Bois à La Jonchère, 1912

by Maurice Vlaminck


Maurice de Vlaminck was a French painter best known for his vividly hued landscapes. As with the other Fauves, Henri Matisse and André Derain, Vlaminck was influenced by the expressive works of Vincent van Gogh. “I heightened all the tones, I transposed in an orchestration of pure colours all the feelings I could grasp,” he once stated. “I was a tender barbarian filled with violence.”

DIMENSIONS: (unframed) 32.0 x 40.0 ins/ 81.28 x 101.60 cm
SIGNATURE: Signed ‘Vlaminck’ (lower left)
MEDIUM: Oil on canvas

Catalogue No: 6321 Categories: ,

As a member, and founder, of the Fauvist movement in the early 20th Century, this
work by Vlaminck serves as a wonderful insight into the essence of that methodology.
Painterly qualities are emphasised with broad dabs of the brush on the canvas, used in
bold directional strokes. These lines seem to bring the scene dynamically to life,
taking it from a static representation of a place to an expression of the artist’s feeling
of that place. Blues and oranges offset each other, revealing Vlaminck’s interest in
colour theory and characteristically Fauvist use of complementary colours.

Galerie Drouant-David, Paris (1956);
Dalzell Hatfield Galleries, Los Angeles;
Perls Galleries, New York;
Private collection, New York (acquired from the above, 1983);
Private Collection, California

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P. Mac Orlan, Vlaminck, Paris, 1947 (illustrated in colour, pl. IX)
Maithe Valles-Bled and Godelieve de Vlaminck will include this painting in their forthcoming Maurice
de Vlaminck catalogue critique currently being prepared under the sponsorship of the Wildenstein

Fauvist painter Maurice de Vlaminck was born to a French mother and Flemish father in 1876 in Paris. He was enraptured with colour from a young age and although he enrolled in some drawing classes, he was largely self-taught and proudly rejected the system of the academy. His artistic career launched at the age of 23, after a chance encounter with the painter André Derain who became his lifelong friend.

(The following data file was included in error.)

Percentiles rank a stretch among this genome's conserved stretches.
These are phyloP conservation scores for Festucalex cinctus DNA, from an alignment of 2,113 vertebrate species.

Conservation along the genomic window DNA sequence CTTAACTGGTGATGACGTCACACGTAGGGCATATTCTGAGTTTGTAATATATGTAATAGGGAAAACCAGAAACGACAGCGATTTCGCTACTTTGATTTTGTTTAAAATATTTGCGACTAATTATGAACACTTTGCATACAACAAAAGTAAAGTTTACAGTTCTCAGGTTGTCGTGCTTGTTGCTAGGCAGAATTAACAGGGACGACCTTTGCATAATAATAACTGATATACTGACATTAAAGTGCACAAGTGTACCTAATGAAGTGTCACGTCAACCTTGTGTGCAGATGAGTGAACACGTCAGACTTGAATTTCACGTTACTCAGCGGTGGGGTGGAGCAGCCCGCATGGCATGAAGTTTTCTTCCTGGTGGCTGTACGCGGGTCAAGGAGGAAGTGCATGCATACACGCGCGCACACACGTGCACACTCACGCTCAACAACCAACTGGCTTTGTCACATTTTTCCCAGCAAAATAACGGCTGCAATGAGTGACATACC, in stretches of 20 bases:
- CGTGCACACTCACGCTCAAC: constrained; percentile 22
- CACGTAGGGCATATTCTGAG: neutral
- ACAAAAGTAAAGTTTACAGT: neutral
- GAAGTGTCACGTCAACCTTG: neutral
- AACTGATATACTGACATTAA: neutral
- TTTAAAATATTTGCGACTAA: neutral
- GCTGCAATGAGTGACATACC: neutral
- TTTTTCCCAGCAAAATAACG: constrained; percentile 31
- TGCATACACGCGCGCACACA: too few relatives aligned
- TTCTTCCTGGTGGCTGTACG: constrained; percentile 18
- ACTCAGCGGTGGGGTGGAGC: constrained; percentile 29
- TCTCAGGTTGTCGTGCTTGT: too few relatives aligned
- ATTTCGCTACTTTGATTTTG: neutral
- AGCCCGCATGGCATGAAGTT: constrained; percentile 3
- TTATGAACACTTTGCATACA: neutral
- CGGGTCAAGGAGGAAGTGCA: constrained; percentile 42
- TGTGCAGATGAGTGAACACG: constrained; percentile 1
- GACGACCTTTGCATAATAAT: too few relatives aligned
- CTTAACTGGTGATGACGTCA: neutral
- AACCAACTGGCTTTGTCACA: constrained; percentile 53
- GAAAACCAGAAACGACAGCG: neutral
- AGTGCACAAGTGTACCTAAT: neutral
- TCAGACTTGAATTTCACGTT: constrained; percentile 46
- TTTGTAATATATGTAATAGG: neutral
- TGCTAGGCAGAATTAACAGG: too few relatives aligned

Vlaminck cultivated a Fauvist style of short, choppy brushstrokes, which emphasised colourist dynamism and his exploration of the expressive nature of colour set him in line with other Fauvists including Derain, Henri Matisse and Raoul Dufy. Vincent van Gogh’s application of paint, expressive use of colour, and his psychological exploration of his sitters were indelibly influential to Vlaminck. He experimented with technique, applying unmixed paint in daubs directly from the tube onto the canvas, and venturing outside of the conventions of realistic representation in favour of the liberation of colour, a step in modern art development toward abstraction. As Fauvism’s popularity began to wan, Vlaminck blamed Picasso and the rise of Cubism for overtaking modernism with overwrought, unnecessary confusion.

Vlaminck pursued other careers before becoming a painter, largely to maintain other sources of income. When the major art dealer of the period Ambroise Vollard purchased Vlaminck’s entire stock of paintings in 1906, the artist was finally able to devote himself entirely to painting. His works are included in the permanent collections of major museums and galleries around the world including the Museum of Modern Art, New York; the Art Institute of Chicago; and the Hermitage Museum, St. Petersburg. As a major modernist master, his works sell for tens of millions of dollars; his Paysage de Banlieu sold for $22.5 million.

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